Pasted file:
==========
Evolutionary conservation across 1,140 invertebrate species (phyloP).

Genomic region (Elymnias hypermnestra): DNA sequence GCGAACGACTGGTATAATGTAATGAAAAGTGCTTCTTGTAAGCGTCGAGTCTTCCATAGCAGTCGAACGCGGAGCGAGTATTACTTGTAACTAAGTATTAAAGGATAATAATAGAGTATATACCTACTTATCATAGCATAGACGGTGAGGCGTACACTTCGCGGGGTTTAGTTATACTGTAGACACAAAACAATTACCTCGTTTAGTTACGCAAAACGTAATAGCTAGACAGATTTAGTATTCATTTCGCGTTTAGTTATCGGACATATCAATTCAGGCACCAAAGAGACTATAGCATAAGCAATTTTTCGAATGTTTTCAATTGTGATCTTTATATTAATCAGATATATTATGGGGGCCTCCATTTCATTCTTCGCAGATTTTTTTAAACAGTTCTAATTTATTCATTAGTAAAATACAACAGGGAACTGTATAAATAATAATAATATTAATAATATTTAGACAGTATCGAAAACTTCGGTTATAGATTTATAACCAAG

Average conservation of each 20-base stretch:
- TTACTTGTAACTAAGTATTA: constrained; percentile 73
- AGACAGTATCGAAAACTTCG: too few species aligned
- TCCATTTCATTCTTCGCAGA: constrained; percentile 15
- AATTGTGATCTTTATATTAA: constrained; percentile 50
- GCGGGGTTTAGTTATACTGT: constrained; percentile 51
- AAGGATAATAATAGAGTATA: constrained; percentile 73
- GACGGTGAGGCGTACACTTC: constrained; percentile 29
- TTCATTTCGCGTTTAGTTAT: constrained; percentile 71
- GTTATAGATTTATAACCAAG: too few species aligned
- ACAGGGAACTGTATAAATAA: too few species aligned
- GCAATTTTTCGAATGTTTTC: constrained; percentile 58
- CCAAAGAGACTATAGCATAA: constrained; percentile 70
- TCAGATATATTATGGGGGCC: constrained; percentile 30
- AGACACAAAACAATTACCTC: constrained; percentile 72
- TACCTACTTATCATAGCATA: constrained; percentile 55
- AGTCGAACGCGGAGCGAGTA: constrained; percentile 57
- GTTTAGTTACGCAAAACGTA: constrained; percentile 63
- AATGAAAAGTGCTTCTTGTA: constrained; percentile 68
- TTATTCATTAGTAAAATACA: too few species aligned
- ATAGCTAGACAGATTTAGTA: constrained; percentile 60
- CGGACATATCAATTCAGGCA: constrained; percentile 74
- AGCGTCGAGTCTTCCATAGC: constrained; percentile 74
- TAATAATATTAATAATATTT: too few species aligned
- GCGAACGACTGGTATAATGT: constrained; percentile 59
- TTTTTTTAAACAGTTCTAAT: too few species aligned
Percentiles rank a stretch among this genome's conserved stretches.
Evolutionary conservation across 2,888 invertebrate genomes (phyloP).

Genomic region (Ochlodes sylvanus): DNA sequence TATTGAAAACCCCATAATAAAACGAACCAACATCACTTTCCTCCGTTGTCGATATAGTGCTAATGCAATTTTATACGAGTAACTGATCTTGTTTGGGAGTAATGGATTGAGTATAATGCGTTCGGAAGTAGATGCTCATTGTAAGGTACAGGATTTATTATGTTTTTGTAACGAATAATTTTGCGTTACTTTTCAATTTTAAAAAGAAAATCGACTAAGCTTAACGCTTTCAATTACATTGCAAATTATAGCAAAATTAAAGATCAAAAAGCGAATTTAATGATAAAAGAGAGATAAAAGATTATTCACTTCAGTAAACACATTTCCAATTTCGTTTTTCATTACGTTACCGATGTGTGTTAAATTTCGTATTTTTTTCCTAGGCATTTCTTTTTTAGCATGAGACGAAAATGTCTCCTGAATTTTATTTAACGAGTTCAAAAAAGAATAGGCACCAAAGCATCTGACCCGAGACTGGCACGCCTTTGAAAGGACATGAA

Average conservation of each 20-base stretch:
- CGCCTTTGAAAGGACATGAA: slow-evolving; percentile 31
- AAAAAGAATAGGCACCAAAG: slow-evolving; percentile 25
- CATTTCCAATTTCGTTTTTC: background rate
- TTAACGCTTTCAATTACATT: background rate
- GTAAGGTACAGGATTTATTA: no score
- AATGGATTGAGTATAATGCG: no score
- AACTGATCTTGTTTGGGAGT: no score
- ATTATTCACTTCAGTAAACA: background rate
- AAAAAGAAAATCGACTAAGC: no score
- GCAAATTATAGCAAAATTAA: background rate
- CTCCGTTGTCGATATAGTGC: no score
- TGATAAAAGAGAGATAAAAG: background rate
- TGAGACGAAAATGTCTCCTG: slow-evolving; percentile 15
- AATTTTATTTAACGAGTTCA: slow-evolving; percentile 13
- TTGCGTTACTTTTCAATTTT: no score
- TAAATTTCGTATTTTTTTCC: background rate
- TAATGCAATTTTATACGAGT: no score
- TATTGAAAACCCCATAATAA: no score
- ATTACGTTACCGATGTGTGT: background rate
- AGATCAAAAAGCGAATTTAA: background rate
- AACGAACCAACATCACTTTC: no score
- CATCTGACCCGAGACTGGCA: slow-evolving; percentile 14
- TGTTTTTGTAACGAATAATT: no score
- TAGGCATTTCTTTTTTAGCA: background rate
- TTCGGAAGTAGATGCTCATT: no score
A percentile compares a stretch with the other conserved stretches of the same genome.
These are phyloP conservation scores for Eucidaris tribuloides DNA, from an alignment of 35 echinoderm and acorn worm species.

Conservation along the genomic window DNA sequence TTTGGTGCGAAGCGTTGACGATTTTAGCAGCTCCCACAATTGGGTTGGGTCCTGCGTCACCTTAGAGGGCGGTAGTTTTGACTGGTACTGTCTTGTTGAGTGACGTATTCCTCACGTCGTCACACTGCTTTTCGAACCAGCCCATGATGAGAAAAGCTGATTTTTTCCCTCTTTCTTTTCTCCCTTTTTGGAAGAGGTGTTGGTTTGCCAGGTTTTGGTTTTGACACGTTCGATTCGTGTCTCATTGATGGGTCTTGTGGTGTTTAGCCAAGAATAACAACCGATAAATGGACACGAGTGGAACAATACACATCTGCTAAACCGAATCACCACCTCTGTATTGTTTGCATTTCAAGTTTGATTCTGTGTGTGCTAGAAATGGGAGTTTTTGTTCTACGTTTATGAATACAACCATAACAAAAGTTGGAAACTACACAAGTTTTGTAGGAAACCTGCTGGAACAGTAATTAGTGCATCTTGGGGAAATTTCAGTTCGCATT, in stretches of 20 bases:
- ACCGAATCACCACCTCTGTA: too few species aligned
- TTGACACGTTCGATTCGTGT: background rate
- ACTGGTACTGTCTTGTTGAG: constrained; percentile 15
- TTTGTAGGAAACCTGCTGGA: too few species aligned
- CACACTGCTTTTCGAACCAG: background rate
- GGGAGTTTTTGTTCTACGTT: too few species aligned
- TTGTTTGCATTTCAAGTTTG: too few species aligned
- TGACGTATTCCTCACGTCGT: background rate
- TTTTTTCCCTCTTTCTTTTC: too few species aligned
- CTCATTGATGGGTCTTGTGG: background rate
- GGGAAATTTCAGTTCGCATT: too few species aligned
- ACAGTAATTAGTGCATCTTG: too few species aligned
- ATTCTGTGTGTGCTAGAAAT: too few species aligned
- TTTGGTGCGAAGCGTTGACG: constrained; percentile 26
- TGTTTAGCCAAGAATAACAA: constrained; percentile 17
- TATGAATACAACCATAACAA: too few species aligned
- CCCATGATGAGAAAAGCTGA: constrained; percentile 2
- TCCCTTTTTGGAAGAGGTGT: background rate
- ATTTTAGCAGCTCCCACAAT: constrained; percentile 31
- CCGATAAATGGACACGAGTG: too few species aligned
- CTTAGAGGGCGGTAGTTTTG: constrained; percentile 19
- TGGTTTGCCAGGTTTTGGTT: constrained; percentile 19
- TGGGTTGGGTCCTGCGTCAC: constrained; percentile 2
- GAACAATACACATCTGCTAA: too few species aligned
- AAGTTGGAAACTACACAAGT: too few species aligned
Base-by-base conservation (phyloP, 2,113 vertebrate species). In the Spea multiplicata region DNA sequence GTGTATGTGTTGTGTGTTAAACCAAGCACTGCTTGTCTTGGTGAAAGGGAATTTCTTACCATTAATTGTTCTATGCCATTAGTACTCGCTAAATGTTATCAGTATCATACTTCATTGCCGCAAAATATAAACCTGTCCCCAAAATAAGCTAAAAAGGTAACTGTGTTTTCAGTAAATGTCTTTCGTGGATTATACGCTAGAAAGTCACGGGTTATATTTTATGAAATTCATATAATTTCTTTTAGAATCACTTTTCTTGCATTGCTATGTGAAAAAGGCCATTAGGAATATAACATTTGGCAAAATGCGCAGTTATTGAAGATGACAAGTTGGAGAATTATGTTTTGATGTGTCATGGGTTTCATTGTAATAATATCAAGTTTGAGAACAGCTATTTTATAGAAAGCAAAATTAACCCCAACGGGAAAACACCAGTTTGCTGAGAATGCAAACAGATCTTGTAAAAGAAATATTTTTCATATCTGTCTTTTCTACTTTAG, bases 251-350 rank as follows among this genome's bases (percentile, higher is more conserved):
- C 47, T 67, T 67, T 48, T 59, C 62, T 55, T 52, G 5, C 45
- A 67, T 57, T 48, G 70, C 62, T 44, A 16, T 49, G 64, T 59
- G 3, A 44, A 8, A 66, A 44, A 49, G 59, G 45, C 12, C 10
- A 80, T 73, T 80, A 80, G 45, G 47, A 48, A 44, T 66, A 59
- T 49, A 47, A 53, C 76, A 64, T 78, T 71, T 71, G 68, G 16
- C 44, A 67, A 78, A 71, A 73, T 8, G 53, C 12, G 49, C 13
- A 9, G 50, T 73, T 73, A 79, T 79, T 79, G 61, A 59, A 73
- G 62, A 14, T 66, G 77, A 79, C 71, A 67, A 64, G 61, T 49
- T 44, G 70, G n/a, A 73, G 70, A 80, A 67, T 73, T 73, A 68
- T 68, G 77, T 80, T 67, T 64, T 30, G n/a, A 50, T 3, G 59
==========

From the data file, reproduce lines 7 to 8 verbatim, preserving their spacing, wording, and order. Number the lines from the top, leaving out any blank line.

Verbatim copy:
- AATTGTGATCTTTATATTAA: constrained; percentile 50
- GCGGGGTTTAGTTATACTGT: constrained; percentile 51